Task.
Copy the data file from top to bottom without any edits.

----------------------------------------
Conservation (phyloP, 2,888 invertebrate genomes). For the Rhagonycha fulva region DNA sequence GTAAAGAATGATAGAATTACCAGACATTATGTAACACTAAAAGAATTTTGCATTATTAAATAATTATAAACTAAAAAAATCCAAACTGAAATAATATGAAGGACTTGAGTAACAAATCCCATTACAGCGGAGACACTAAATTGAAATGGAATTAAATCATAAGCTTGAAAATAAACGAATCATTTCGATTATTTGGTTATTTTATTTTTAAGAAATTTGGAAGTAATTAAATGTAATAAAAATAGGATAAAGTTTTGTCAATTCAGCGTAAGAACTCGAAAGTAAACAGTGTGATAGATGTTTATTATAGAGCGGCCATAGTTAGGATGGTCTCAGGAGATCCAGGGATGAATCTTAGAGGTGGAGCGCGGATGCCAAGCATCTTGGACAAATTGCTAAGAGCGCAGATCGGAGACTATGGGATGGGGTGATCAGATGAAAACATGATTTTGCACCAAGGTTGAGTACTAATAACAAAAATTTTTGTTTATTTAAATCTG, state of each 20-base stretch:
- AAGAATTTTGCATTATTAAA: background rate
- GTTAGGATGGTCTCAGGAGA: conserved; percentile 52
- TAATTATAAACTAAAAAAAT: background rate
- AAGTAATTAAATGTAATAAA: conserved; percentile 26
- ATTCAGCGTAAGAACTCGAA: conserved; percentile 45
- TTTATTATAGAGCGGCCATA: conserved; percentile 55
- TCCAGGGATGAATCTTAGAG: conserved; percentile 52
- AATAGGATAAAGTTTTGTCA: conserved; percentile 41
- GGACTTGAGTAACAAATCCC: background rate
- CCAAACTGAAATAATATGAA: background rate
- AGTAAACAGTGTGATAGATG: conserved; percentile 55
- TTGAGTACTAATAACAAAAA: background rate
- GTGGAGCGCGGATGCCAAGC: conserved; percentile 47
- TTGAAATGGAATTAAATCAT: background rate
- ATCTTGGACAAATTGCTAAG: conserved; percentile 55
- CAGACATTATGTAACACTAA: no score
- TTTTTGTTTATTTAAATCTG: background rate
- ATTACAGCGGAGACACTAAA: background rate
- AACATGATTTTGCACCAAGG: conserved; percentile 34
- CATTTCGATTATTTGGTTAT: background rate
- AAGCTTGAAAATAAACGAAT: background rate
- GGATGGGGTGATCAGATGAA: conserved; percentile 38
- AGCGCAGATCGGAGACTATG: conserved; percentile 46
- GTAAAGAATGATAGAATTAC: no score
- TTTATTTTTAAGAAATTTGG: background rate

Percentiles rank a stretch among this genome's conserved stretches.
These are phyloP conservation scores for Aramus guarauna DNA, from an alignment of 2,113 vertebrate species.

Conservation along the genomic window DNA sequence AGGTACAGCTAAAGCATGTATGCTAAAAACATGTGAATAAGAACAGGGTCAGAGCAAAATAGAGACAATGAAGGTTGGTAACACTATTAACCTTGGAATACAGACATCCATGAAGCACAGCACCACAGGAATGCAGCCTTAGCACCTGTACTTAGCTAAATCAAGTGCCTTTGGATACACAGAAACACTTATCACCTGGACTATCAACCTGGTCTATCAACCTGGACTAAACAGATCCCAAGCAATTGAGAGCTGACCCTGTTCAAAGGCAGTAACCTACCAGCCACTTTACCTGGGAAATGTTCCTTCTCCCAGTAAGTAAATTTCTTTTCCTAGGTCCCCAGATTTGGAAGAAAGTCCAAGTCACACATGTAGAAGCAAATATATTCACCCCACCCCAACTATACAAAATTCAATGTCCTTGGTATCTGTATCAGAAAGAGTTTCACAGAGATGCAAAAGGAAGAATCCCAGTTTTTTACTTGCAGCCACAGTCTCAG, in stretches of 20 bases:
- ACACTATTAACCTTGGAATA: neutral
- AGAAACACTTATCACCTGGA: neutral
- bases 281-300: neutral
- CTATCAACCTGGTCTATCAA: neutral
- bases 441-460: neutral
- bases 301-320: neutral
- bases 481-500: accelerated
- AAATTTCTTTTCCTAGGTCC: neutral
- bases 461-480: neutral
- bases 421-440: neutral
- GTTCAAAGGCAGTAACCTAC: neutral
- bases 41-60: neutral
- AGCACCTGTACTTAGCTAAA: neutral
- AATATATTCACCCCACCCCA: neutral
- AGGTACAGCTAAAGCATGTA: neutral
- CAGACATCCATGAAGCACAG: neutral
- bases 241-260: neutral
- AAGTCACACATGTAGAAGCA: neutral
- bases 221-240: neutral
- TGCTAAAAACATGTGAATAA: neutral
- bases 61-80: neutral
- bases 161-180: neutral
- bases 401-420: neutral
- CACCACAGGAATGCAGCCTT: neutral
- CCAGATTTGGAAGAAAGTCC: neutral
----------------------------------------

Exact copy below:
Conservation (phyloP, 2,888 invertebrate genomes). For the Rhagonycha fulva region DNA sequence GTAAAGAATGATAGAATTACCAGACATTATGTAACACTAAAAGAATTTTGCATTATTAAATAATTATAAACTAAAAAAATCCAAACTGAAATAATATGAAGGACTTGAGTAACAAATCCCATTACAGCGGAGACACTAAATTGAAATGGAATTAAATCATAAGCTTGAAAATAAACGAATCATTTCGATTATTTGGTTATTTTATTTTTAAGAAATTTGGAAGTAATTAAATGTAATAAAAATAGGATAAAGTTTTGTCAATTCAGCGTAAGAACTCGAAAGTAAACAGTGTGATAGATGTTTATTATAGAGCGGCCATAGTTAGGATGGTCTCAGGAGATCCAGGGATGAATCTTAGAGGTGGAGCGCGGATGCCAAGCATCTTGGACAAATTGCTAAGAGCGCAGATCGGAGACTATGGGATGGGGTGATCAGATGAAAACATGATTTTGCACCAAGGTTGAGTACTAATAACAAAAATTTTTGTTTATTTAAATCTG, state of each 20-base stretch:
- AAGAATTTTGCATTATTAAA: background rate
- GTTAGGATGGTCTCAGGAGA: conserved; percentile 52
- TAATTATAAACTAAAAAAAT: background rate
- AAGTAATTAAATGTAATAAA: conserved; percentile 26
- ATTCAGCGTAAGAACTCGAA: conserved; percentile 45
- TTTATTATAGAGCGGCCATA: conserved; percentile 55
- TCCAGGGATGAATCTTAGAG: conserved; percentile 52
- AATAGGATAAAGTTTTGTCA: conserved; percentile 41
- GGACTTGAGTAACAAATCCC: background rate
- CCAAACTGAAATAATATGAA: background rate
- AGTAAACAGTGTGATAGATG: conserved; percentile 55
- TTGAGTACTAATAACAAAAA: background rate
- GTGGAGCGCGGATGCCAAGC: conserved; percentile 47
- TTGAAATGGAATTAAATCAT: background rate
- ATCTTGGACAAATTGCTAAG: conserved; percentile 55
- CAGACATTATGTAACACTAA: no score
- TTTTTGTTTATTTAAATCTG: background rate
- ATTACAGCGGAGACACTAAA: background rate
- AACATGATTTTGCACCAAGG: conserved; percentile 34
- CATTTCGATTATTTGGTTAT: background rate
- AAGCTTGAAAATAAACGAAT: background rate
- GGATGGGGTGATCAGATGAA: conserved; percentile 38
- AGCGCAGATCGGAGACTATG: conserved; percentile 46
- GTAAAGAATGATAGAATTAC: no score
- TTTATTTTTAAGAAATTTGG: background rate

Percentiles rank a stretch among this genome's conserved stretches.
These are phyloP conservation scores for Aramus guarauna DNA, from an alignment of 2,113 vertebrate species.

Conservation along the genomic window DNA sequence AGGTACAGCTAAAGCATGTATGCTAAAAACATGTGAATAAGAACAGGGTCAGAGCAAAATAGAGACAATGAAGGTTGGTAACACTATTAACCTTGGAATACAGACATCCATGAAGCACAGCACCACAGGAATGCAGCCTTAGCACCTGTACTTAGCTAAATCAAGTGCCTTTGGATACACAGAAACACTTATCACCTGGACTATCAACCTGGTCTATCAACCTGGACTAAACAGATCCCAAGCAATTGAGAGCTGACCCTGTTCAAAGGCAGTAACCTACCAGCCACTTTACCTGGGAAATGTTCCTTCTCCCAGTAAGTAAATTTCTTTTCCTAGGTCCCCAGATTTGGAAGAAAGTCCAAGTCACACATGTAGAAGCAAATATATTCACCCCACCCCAACTATACAAAATTCAATGTCCTTGGTATCTGTATCAGAAAGAGTTTCACAGAGATGCAAAAGGAAGAATCCCAGTTTTTTACTTGCAGCCACAGTCTCAG, in stretches of 20 bases:
- ACACTATTAACCTTGGAATA: neutral
- AGAAACACTTATCACCTGGA: neutral
- bases 281-300: neutral
- CTATCAACCTGGTCTATCAA: neutral
- bases 441-460: neutral
- bases 301-320: neutral
- bases 481-500: accelerated
- AAATTTCTTTTCCTAGGTCC: neutral
- bases 461-480: neutral
- bases 421-440: neutral
- GTTCAAAGGCAGTAACCTAC: neutral
- bases 41-60: neutral
- AGCACCTGTACTTAGCTAAA: neutral
- AATATATTCACCCCACCCCA: neutral
- AGGTACAGCTAAAGCATGTA: neutral
- CAGACATCCATGAAGCACAG: neutral
- bases 241-260: neutral
- AAGTCACACATGTAGAAGCA: neutral
- bases 221-240: neutral
- TGCTAAAAACATGTGAATAA: neutral
- bases 61-80: neutral
- bases 161-180: neutral
- bases 401-420: neutral
- CACCACAGGAATGCAGCCTT: neutral
- CCAGATTTGGAAGAAAGTCC: neutral